The most difficult aspect of writing is:
- knowing what to write,
- and sitting your ass down to write,
If you’re a wannabe writer, it could extend to:
- having self-doubt about your ability, or the fear of what people would think about your writing skills,
If you could break that chain, you’re a winner. Because writing can be hard, but not as hard as you thought of it.
A friend of mine sent me a message recently, telling me she would also love to write. The advice I gave her was simple.
Though I knew it’s going to be hard on her. It’s the best advice any wannabe writer could ever received.
I told her to just go ahead and start writing about things she’s passionate about – things that would make difference in other people’s lives.
But many wannabe writers would never accept that as an advice. She never did, and I also never did accept that when I was starting out.
Having sent her a book that could also be a guide for her, she still keeps coming back only to ask questions without actually doing any writing.
I told her I’ve once had similar experience, and it’s about it I want to share with you.
Story about how I almost killed my own dreams of becoming a writer with my two bear hands.
I’m sharing this so that you won’t also make similar mistake and start killing your dreams as a wannabe writer.
But before we get started, let’s first start with why I always wanted to become a writer.
Why I Always Wanted to Write
The burning desire to become a writer was ignited when I graduated from high school in the year 2008.
It was during the time I was waiting for me SSCE result to be released. So I had to stay at home for several months.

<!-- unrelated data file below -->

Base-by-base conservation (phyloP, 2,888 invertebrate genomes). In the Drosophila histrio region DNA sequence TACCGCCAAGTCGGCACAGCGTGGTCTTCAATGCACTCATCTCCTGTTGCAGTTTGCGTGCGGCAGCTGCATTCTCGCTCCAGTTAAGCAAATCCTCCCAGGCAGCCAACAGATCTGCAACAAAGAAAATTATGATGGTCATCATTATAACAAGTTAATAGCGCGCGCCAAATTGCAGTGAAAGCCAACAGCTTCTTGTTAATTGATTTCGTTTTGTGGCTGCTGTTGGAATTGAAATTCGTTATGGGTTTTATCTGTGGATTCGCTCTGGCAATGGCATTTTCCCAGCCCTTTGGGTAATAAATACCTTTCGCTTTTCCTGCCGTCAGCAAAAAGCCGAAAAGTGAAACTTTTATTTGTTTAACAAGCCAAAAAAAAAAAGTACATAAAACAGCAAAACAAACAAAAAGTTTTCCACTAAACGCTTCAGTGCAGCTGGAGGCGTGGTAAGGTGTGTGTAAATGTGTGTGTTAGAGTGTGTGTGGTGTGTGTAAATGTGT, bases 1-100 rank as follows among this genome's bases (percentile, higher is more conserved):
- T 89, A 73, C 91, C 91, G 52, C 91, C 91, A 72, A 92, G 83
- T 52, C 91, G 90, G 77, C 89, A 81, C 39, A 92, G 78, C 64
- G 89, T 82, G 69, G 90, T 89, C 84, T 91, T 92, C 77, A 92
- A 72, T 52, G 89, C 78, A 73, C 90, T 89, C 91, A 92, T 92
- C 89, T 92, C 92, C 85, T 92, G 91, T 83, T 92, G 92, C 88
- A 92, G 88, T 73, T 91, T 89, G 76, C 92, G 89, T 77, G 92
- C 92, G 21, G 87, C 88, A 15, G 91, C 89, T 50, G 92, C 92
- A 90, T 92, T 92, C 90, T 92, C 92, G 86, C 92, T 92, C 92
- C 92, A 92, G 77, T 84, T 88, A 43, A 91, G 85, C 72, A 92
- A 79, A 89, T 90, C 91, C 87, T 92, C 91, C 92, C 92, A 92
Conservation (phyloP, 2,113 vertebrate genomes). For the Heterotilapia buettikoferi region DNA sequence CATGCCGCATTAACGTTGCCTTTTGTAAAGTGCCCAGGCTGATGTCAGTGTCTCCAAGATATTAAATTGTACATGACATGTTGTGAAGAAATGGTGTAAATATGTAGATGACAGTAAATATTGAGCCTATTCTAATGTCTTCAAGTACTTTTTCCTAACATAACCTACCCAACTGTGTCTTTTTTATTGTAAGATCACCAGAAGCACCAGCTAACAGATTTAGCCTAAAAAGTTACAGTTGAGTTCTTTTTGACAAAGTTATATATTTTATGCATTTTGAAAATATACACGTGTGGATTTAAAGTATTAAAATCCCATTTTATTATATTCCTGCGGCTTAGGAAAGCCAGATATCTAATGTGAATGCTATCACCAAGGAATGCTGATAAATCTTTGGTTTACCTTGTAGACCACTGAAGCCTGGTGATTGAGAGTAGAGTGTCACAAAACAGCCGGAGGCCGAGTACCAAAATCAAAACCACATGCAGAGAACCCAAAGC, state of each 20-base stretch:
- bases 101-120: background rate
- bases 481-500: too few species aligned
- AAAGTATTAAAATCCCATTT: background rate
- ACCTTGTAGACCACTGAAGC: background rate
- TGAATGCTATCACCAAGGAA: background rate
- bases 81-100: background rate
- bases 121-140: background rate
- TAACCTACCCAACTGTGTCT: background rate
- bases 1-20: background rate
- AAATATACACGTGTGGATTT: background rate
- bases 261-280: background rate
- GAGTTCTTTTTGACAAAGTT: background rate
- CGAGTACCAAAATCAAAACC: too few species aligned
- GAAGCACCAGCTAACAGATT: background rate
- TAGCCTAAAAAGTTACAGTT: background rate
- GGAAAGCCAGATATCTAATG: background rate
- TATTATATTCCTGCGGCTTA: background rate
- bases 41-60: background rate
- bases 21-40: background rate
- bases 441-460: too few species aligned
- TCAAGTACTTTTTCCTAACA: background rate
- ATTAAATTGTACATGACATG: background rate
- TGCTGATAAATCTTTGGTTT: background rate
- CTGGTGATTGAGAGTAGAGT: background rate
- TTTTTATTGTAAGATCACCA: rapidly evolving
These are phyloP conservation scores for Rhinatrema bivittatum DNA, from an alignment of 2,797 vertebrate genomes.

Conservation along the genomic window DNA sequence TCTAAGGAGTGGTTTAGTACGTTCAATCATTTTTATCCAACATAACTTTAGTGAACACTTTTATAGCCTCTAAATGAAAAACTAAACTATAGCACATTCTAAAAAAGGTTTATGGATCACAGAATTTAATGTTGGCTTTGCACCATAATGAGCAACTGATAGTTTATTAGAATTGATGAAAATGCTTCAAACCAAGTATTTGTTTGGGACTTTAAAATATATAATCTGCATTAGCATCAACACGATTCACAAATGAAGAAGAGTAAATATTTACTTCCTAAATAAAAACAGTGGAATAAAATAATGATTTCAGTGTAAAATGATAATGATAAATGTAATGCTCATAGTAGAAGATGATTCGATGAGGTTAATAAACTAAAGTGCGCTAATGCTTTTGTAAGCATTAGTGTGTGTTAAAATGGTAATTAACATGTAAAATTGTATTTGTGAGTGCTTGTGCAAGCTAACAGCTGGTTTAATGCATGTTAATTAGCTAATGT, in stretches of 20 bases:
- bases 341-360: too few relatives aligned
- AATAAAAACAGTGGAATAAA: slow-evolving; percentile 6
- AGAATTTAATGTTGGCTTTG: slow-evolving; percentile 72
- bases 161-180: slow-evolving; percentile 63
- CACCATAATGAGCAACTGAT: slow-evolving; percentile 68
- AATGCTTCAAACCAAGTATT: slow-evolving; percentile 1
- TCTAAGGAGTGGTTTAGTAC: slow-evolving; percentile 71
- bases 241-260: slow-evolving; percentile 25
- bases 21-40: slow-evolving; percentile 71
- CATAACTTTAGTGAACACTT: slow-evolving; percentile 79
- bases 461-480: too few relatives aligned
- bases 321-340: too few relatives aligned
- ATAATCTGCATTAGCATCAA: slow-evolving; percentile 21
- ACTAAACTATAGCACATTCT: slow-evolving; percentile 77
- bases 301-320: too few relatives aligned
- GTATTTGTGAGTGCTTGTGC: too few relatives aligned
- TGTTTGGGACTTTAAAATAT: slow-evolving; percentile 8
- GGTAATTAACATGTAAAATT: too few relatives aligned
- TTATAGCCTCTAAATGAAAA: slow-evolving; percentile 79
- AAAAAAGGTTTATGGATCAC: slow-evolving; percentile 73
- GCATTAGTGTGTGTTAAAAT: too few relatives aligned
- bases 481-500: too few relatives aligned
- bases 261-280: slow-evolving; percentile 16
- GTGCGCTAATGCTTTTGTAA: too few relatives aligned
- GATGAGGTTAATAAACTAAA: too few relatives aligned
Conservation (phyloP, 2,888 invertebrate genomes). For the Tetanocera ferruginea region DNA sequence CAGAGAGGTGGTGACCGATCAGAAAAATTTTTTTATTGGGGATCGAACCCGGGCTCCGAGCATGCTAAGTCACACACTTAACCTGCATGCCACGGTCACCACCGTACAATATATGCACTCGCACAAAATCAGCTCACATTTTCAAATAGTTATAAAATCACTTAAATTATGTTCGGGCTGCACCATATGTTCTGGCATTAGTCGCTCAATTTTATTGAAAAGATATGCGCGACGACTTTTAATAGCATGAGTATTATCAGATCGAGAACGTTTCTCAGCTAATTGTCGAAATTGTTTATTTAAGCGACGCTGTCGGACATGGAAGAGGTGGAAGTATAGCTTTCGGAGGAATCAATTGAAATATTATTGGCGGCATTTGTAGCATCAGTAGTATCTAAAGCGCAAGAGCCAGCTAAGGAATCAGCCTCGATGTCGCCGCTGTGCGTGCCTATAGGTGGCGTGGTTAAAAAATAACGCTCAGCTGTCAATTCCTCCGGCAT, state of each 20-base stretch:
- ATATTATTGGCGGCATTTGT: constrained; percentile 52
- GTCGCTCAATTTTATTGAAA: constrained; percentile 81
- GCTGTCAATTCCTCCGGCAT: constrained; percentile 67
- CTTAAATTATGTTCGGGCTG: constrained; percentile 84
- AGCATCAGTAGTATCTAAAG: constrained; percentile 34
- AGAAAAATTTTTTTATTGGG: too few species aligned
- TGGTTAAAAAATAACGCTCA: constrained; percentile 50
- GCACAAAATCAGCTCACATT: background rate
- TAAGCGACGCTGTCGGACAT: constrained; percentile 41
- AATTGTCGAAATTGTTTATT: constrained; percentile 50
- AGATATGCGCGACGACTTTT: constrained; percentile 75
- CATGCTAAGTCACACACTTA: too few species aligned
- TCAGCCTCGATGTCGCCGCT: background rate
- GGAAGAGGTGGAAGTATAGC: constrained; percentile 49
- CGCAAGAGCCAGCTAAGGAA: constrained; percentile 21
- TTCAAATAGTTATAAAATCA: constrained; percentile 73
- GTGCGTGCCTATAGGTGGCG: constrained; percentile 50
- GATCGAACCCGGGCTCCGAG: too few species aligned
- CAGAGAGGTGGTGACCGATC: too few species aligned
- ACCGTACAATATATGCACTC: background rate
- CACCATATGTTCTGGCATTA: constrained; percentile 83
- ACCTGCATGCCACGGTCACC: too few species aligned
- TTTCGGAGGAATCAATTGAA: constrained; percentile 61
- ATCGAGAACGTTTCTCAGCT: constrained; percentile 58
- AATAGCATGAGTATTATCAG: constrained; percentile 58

But it doesn’t took me much time before I started to get bored of staying at home doing nothing. This boredom pushed me to the store where my dad kept his old novels– the ones he read when he was in his 20s.
And since I have nothing to occupy my time with, so I thought reading those novels would be a good head start to keep myself busy.
But there was something I found intriguing about those novels – they where published during the 1970s and 1980s
Those authors were long dead and gone, but their books still kept them alive.
That’s the exact moment I told myself that I must also do something people will remember me for, even though I never knew what it’s going to be.
The burning desire to write was reignited when I saw a quote by Benjamin Franklin that says:
“Either write something worth reading or do something worth writing.”
And that was how the thought of becoming a writer slipped into my mind.
Yes, that’s the end of the sweet story.
Here’s the beginning of the reality.
Wanting to become a writer doesn’t automatically makes me one until I started writing
I knew nothing about writing or what I wanted to write about. But I just want to write – to be a writer.
Even though I started a blog on Blogspot in the year 2010, it was in the year 2011 that I started to see myself as a writer,
Not even a writer in doing, but it was a writer by name. Because It was the year l gained admission, so I had the opportunity to join my department’s editorial board.
I still haven’t started writing when I became a member of the crew, it was just the desire to be a writer that was leading me.